RCAPS bus lease delayed

Of RCAPS' 21-bus fleet, the six buses in worst shape would be replaced with the leased buses expected to be delivered in December.
Of RCAPS’ 21-bus fleet, the six buses in worst shape would be replaced with the leased buses expected to be delivered in December.

New buses to arrive in December

REED CITY – A contract to lease buses for Reed City Public Schools has been delayed until next month. In August, the board of education authorized Superintendent Steve Westhoff to move forward in obtaining bids to lease six buses for the district. After deciding to go with Holland Bus Company, Westhoff announced at Monday’s meeting that the drafted contract needs to be adjusted to comply with the federal tax code. He also recommended a finance plan that would allow the district to eventually purchase the buses. “The best option for us in financing these buses is to lease and purchase them over the course of six years,” Westhoff said. While the contract is pending, the six buses are on order and expected to be delivered in December. An LP fueling station will be installed at the bus garage to accommodate the propane-fueled buses. Of RCAPS’ 21-bus fleet, the six buses in worst shape would be replaced with the leased buses. Any useable equipment will be removed from the oldest buses before they are retired. With the district’s bus fleet aged and worn, leasing is a more inexpensive way to increase the safety and efficiency of the district’s bus system without having the upfront cost of purchasing new buses. Also at the meeting, the board passed a resolution to meet seven of the state’s eight best practice incentive guidelines. For meeting seven of the requirements, the district will receive an additional $52 per student, or $81,328 total, for the 2012-13 school year. The one guideline RCAPS will not meet is the physical education requirement, which specifies the amount of time spent in class and class size of physical education courses at different grade levels. While the district can meet the elementary requirements, Westhoff said they would have to hire six more teachers to offer enough physical education classes at the secondary level and even then there would not be enough facilities available. “I don’t know how any school district in the state is going to be able to afford that,” he added. The board also approved a change to its policy on public participation at meetings. The policy was called into question at the August board meeting. Vice president Ed Raby thought a slight modification to the policy would clarify how members of the public can be added to the board’s agenda. “The intent was to get rid of the negative language,” Raby said. In other business, the board:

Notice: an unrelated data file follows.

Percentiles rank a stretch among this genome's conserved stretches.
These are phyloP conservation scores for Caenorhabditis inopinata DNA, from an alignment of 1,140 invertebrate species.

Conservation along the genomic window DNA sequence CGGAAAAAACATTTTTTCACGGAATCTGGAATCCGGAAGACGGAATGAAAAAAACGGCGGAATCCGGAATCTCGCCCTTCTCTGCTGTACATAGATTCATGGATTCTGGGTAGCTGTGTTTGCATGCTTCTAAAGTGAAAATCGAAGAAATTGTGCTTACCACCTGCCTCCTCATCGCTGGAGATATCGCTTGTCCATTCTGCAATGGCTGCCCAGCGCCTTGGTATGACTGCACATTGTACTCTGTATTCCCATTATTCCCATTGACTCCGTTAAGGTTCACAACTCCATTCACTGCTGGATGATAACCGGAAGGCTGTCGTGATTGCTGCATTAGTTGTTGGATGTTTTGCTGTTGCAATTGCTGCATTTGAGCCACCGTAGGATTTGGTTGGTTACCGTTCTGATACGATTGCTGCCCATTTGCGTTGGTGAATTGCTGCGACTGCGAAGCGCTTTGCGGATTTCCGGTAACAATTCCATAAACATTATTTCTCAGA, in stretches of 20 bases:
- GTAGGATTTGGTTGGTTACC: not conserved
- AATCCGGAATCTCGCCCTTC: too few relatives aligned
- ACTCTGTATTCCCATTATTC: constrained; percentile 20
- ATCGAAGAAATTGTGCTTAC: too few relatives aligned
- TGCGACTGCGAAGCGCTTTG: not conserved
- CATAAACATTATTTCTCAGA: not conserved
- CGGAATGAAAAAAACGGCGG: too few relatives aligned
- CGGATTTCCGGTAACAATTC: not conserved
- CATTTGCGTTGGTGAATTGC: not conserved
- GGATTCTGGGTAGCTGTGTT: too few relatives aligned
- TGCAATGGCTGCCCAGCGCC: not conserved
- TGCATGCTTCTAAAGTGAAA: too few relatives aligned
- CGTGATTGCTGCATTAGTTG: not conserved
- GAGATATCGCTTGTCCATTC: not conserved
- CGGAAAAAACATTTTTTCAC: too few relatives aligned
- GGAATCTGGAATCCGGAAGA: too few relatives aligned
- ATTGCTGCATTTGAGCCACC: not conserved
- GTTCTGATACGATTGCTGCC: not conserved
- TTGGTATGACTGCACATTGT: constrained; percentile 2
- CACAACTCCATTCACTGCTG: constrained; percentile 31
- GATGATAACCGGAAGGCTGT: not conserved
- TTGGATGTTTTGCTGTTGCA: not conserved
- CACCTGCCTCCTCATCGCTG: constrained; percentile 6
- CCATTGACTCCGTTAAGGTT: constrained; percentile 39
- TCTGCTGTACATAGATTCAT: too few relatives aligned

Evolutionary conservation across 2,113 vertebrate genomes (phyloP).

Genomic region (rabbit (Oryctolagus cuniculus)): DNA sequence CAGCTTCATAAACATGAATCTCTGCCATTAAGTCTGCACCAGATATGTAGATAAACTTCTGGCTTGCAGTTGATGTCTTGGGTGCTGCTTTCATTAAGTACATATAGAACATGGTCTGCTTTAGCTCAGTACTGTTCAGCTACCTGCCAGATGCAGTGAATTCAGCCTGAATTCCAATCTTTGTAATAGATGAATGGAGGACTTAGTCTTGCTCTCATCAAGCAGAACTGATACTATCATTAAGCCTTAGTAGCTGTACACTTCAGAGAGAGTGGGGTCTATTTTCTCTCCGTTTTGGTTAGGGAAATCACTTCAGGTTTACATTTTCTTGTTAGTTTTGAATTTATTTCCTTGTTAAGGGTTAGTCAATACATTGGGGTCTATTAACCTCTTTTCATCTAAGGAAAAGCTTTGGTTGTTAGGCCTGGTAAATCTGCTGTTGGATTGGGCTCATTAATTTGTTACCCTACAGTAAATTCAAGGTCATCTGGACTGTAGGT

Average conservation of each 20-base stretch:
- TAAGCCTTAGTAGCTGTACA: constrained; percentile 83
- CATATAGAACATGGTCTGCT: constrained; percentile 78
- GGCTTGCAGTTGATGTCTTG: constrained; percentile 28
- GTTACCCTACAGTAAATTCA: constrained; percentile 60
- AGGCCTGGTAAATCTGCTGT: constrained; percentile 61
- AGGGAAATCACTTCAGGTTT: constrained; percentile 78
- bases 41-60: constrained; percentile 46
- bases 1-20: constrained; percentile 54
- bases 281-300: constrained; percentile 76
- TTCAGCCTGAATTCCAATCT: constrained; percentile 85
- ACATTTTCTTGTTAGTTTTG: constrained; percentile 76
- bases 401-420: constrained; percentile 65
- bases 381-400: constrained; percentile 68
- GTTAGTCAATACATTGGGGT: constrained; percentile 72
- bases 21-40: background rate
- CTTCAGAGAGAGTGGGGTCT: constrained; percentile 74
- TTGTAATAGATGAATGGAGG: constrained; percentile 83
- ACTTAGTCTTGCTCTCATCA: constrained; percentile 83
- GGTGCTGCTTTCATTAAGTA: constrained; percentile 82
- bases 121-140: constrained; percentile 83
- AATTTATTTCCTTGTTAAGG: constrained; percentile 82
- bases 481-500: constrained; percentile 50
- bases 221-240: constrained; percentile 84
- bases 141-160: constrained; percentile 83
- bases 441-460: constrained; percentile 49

• Approved an overnight trip to Chicago for the students in National Honor Society and those who have completed advanced science and art classes; and
  • Acknowledged the promotion of three elementary school teachers to tenure status.
During the board’s work session prior to the regular meeting, the Michigan Education Association filed a grievance against the district on behalf of one elementary teacher and five secondary teachers. The teachers were questioning the terms of their layoff, which now – under state law – is performance-based with data taken from annual teacher evaluations. This is the first year layoffs have not been determined by seniority. The board rejected a similar grievance at its July meeting. The next regular board meeting will begin at 7 p.m. on Nov. 19 in the board room in the Administrative Annex building.